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Gray codes were invented to prevent spurious output from electromagnetic switches. Consider the number 3 in ordinary binary encoding: when incremented from 011 to 100 it is unlikely that all of the switches will change states at the same time, so there is a possibility of reading the state of the variable while it is in between a transition (i.e., when some of the bits have flipped to the correct value but others haven't).
To solve this problem, Frank Gray introduced a new number system in which successive numbers differ by only a single bit.
You are working on a legacy system that uses Gray codes, but are having difficulty fixing a bug related to multiplication of numbers. For the purpose of debugging, you wish to convert a number's Gray encoding into the corresponding decimal representation.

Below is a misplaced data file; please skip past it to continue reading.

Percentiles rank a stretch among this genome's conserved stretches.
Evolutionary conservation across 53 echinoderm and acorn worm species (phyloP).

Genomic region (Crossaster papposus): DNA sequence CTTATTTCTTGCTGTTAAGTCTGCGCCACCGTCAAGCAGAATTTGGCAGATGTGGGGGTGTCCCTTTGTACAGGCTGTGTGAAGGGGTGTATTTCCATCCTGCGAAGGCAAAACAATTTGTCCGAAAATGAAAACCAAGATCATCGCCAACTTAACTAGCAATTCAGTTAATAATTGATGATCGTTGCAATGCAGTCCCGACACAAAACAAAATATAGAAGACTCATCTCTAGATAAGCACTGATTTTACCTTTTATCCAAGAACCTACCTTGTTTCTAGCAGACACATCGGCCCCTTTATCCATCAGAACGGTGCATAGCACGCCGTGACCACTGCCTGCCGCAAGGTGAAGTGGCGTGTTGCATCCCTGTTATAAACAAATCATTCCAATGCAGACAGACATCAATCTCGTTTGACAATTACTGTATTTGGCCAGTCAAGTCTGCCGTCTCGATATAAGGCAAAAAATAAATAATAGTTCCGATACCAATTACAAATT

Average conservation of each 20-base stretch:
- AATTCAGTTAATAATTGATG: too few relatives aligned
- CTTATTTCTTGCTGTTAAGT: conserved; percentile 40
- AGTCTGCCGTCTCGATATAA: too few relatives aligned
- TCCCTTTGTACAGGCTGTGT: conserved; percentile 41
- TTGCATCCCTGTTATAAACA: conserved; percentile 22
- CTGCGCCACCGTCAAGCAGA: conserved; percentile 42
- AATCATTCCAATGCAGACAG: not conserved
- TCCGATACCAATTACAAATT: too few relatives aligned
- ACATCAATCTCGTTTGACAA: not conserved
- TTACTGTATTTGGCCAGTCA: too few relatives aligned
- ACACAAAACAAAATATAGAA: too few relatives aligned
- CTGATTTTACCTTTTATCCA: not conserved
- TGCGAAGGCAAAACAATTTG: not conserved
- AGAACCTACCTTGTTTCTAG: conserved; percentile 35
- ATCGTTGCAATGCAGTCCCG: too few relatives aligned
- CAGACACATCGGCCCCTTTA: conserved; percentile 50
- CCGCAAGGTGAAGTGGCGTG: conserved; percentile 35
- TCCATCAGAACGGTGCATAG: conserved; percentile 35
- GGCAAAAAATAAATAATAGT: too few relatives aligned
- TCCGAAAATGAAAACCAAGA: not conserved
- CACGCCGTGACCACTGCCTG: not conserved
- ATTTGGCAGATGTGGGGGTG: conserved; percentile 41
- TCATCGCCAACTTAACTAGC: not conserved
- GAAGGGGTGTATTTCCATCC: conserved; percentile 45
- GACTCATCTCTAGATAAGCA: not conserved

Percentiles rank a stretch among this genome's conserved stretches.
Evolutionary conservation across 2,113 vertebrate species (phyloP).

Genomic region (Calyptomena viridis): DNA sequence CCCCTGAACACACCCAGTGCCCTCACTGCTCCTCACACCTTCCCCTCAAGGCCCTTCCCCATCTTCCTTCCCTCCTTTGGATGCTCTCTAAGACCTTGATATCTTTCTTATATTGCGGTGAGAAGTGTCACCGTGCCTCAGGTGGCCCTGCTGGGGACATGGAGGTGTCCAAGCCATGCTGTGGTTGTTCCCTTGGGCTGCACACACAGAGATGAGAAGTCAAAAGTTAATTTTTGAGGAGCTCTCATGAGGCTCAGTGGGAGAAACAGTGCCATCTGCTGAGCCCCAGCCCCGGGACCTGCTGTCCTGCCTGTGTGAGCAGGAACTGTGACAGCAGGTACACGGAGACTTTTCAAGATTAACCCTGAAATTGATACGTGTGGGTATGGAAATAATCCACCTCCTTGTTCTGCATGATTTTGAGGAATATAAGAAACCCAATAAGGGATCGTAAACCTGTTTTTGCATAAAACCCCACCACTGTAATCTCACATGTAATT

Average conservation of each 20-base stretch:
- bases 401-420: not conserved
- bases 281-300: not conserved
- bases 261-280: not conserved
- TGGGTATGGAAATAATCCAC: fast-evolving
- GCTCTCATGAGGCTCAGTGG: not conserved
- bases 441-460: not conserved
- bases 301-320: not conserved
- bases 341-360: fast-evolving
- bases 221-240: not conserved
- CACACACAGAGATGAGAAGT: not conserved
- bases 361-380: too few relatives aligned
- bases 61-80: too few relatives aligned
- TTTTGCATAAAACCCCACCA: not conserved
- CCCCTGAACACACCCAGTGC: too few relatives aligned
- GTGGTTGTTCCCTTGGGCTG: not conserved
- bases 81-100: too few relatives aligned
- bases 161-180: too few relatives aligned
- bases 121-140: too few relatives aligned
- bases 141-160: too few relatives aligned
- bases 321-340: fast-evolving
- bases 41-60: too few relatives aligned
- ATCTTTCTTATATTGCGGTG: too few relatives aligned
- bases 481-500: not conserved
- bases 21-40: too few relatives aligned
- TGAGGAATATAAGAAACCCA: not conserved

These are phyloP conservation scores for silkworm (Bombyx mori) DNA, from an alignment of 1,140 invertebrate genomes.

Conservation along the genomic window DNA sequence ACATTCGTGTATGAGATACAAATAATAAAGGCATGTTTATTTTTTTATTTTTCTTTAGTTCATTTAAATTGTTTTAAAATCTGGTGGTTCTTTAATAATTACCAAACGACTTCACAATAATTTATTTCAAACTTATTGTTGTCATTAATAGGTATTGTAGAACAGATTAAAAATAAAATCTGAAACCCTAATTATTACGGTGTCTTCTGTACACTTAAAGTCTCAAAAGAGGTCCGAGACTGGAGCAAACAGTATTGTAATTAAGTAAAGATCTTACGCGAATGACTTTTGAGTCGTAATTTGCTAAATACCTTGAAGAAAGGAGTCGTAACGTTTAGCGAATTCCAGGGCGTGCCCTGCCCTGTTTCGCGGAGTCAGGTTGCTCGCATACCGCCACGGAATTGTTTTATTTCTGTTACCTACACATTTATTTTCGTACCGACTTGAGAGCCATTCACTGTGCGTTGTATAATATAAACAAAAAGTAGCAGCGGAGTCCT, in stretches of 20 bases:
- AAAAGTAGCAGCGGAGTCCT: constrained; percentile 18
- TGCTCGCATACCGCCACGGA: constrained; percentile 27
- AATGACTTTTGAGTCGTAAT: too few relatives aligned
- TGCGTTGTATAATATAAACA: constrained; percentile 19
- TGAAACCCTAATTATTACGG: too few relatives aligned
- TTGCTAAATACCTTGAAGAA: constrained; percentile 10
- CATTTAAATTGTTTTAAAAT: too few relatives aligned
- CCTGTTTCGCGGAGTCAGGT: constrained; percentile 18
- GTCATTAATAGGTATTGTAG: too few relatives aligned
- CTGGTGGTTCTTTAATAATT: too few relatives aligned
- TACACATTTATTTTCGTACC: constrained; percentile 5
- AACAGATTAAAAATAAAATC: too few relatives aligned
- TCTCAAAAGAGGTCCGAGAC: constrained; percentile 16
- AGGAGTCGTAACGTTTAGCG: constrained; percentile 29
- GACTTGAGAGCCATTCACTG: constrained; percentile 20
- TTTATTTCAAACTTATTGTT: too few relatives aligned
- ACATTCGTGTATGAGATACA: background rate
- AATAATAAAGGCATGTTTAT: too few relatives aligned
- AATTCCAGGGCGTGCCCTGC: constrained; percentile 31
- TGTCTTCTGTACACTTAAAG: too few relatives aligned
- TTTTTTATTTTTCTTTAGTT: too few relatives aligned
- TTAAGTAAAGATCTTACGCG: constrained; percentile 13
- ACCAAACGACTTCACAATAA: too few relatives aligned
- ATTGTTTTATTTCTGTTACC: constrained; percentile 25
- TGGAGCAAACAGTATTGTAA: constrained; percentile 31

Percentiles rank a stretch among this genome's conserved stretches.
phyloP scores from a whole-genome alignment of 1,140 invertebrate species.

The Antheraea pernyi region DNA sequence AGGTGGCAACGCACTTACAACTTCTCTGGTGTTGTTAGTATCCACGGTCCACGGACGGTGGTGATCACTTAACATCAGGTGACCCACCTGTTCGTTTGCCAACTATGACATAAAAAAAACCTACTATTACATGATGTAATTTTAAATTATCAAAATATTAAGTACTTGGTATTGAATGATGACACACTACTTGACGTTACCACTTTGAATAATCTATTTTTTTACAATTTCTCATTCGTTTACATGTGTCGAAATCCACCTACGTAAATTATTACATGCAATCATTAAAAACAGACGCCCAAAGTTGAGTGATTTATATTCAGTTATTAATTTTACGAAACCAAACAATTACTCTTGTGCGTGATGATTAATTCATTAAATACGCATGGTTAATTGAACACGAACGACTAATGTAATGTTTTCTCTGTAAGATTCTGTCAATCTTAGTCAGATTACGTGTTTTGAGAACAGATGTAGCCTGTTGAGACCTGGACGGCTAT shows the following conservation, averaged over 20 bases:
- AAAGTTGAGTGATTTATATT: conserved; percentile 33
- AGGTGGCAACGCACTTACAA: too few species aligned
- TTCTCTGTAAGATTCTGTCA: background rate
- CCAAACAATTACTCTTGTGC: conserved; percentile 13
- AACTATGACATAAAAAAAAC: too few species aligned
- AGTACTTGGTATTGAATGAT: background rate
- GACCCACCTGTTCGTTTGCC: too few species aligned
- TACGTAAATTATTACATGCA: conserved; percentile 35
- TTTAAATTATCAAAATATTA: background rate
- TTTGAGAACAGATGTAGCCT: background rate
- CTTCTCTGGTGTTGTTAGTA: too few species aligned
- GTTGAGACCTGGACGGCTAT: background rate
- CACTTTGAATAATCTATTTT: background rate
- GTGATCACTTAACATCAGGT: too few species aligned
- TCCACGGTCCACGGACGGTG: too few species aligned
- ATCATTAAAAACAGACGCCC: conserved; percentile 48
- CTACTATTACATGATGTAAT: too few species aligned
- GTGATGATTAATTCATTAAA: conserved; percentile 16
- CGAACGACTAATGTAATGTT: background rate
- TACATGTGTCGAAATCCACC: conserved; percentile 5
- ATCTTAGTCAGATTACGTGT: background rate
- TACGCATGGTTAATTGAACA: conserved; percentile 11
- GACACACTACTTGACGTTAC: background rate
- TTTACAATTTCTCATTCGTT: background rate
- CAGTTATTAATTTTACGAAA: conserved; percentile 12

The first line of input contains a single integer t, the number of test cases. This is followed by t lines, each containing a single integer, which is the result of converting the gray encoding directly to decimal. (For example, the gray encoding 100 which corresponds to 7 will be displayed as 4.)
For each test case, output a single integer that is the decimal equivalent of the gray encoding.
8 0 1 2 3 4 5 6 7
0 1 3 2 7 6 4 5
|Time Limit:||0.1 sec|
|Source Limit:||50000 Bytes|
|Languages:||C, CPP14, JAVA, PYTH, PYTH 3.6, CS2, PAS fpc, PAS gpc, RUBY, PHP, GO, NODEJS, HASK, SCALA, D, PERL, FORT, WSPC, ADA, CAML, ICK, BF, ASM, CLPS, PRLG, ICON, SCM qobi, PIKE, ST, NICE, LUA, BASH, NEM, LISP sbcl, LISP clisp, SCM guile, JS, ERL, TCL, PERL6, TEXT, PYP3, CLOJ, FS|
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